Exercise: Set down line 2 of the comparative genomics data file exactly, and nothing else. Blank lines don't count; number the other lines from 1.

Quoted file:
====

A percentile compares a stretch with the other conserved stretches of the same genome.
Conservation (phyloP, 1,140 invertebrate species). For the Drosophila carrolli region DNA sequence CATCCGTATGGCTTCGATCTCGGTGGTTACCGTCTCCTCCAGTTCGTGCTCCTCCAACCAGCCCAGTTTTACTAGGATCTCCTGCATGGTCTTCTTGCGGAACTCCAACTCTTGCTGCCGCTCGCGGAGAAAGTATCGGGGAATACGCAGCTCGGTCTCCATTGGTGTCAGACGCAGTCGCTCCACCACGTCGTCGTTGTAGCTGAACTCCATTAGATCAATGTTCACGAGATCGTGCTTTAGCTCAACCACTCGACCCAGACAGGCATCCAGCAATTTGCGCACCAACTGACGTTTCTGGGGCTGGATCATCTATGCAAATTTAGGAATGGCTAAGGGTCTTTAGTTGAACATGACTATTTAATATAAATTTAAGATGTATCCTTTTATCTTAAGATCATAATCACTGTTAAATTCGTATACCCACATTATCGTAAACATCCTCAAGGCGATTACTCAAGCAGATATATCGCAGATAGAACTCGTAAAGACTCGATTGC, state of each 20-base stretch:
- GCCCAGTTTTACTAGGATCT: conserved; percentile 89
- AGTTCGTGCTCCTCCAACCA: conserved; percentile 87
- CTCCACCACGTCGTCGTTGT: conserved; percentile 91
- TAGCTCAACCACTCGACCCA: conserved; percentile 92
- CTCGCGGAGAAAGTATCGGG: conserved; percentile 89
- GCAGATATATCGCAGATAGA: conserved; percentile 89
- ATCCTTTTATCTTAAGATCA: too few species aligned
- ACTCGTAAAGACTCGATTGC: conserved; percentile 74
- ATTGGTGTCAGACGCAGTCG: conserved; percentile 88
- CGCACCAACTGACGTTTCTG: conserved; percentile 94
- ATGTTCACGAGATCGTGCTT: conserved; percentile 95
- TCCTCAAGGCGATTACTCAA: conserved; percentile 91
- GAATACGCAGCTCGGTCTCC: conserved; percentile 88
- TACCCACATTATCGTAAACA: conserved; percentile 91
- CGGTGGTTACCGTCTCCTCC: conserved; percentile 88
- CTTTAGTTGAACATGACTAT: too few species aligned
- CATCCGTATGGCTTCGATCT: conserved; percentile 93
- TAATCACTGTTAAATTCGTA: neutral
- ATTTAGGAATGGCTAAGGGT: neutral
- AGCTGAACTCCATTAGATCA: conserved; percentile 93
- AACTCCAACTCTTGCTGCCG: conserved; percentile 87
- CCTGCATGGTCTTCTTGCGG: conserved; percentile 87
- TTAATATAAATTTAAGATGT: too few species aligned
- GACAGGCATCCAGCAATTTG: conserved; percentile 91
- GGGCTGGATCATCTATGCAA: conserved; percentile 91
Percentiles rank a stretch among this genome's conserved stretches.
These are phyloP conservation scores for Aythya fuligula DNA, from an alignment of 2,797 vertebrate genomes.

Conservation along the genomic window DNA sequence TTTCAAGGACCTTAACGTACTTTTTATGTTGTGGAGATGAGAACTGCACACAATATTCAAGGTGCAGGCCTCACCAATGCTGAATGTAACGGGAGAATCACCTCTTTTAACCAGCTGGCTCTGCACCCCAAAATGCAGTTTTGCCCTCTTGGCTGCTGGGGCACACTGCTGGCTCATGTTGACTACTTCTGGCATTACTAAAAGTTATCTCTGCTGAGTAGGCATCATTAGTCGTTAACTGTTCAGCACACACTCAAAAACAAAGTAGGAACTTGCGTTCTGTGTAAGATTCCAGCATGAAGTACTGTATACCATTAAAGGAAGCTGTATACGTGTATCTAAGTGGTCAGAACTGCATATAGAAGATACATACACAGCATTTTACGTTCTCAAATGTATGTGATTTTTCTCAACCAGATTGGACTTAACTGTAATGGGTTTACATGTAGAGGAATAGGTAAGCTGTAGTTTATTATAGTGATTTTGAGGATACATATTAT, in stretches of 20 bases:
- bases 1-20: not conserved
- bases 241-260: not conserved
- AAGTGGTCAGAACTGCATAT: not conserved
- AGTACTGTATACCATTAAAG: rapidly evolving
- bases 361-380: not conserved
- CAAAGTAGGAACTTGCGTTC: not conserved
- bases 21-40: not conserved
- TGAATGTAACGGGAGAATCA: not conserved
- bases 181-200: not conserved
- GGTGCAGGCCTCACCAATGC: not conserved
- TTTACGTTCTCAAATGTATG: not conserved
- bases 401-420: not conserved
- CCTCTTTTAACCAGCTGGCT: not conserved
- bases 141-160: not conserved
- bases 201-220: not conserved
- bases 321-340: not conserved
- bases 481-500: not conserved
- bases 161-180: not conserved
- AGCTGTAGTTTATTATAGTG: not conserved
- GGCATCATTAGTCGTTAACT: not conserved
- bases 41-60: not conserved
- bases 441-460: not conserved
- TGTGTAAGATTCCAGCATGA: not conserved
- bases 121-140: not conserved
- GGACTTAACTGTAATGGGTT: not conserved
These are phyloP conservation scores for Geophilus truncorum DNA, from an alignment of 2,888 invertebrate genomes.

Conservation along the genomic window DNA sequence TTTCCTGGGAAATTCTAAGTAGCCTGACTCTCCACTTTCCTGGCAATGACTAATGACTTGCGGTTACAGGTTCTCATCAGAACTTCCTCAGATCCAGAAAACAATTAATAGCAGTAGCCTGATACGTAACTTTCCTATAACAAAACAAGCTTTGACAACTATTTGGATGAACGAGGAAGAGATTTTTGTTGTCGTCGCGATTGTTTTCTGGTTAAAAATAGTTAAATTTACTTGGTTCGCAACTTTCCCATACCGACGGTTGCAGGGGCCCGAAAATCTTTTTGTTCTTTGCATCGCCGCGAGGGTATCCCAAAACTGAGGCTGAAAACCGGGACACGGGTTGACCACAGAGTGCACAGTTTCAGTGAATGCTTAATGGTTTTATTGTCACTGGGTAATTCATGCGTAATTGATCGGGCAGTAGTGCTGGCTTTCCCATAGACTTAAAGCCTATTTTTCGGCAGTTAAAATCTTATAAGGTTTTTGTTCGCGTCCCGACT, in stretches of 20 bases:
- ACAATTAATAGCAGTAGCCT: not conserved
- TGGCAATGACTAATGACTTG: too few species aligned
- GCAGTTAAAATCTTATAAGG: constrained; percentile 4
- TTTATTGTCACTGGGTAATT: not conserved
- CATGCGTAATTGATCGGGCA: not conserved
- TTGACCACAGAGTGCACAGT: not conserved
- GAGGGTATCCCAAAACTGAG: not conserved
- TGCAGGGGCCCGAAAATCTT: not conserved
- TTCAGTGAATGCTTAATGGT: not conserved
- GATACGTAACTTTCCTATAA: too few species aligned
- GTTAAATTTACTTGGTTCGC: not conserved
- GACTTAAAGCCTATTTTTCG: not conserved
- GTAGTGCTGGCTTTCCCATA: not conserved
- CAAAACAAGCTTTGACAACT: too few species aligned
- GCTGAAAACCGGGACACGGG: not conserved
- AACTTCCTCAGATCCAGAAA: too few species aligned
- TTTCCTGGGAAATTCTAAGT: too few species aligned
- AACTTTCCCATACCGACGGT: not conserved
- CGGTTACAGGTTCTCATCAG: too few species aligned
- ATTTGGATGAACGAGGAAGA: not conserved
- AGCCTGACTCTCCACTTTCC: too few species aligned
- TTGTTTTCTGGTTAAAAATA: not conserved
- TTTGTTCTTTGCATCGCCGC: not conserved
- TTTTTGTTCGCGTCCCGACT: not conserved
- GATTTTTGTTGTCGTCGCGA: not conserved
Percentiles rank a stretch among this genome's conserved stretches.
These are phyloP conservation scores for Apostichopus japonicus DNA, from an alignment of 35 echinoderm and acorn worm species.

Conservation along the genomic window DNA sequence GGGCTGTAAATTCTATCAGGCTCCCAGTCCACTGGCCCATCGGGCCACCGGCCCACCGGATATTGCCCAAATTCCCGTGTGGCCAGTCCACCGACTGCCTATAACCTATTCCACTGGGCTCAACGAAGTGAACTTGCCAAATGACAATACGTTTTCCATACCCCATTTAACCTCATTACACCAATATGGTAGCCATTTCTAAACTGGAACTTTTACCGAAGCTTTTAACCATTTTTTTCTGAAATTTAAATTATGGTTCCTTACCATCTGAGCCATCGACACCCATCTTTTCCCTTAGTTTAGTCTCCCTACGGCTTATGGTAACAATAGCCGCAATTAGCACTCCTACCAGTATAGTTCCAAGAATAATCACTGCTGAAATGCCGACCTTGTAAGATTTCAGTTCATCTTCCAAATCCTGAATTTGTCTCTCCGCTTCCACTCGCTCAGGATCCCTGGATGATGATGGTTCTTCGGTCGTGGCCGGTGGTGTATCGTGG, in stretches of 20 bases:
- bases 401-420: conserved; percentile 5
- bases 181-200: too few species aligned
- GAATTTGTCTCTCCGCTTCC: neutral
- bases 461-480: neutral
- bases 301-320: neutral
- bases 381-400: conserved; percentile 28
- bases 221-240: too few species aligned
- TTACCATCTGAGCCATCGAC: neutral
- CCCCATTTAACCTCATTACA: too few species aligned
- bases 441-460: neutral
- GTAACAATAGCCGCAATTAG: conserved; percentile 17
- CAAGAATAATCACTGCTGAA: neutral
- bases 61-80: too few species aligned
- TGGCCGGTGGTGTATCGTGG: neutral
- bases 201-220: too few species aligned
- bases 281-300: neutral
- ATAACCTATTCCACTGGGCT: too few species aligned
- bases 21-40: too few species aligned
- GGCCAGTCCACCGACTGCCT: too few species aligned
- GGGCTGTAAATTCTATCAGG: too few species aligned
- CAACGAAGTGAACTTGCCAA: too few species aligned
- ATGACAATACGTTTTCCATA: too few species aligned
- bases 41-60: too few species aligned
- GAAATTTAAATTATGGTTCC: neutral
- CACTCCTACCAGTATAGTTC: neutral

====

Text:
Conservation (phyloP, 1,140 invertebrate species). For the Drosophila carrolli region DNA sequence CATCCGTATGGCTTCGATCTCGGTGGTTACCGTCTCCTCCAGTTCGTGCTCCTCCAACCAGCCCAGTTTTACTAGGATCTCCTGCATGGTCTTCTTGCGGAACTCCAACTCTTGCTGCCGCTCGCGGAGAAAGTATCGGGGAATACGCAGCTCGGTCTCCATTGGTGTCAGACGCAGTCGCTCCACCACGTCGTCGTTGTAGCTGAACTCCATTAGATCAATGTTCACGAGATCGTGCTTTAGCTCAACCACTCGACCCAGACAGGCATCCAGCAATTTGCGCACCAACTGACGTTTCTGGGGCTGGATCATCTATGCAAATTTAGGAATGGCTAAGGGTCTTTAGTTGAACATGACTATTTAATATAAATTTAAGATGTATCCTTTTATCTTAAGATCATAATCACTGTTAAATTCGTATACCCACATTATCGTAAACATCCTCAAGGCGATTACTCAAGCAGATATATCGCAGATAGAACTCGTAAAGACTCGATTGC, state of each 20-base stretch: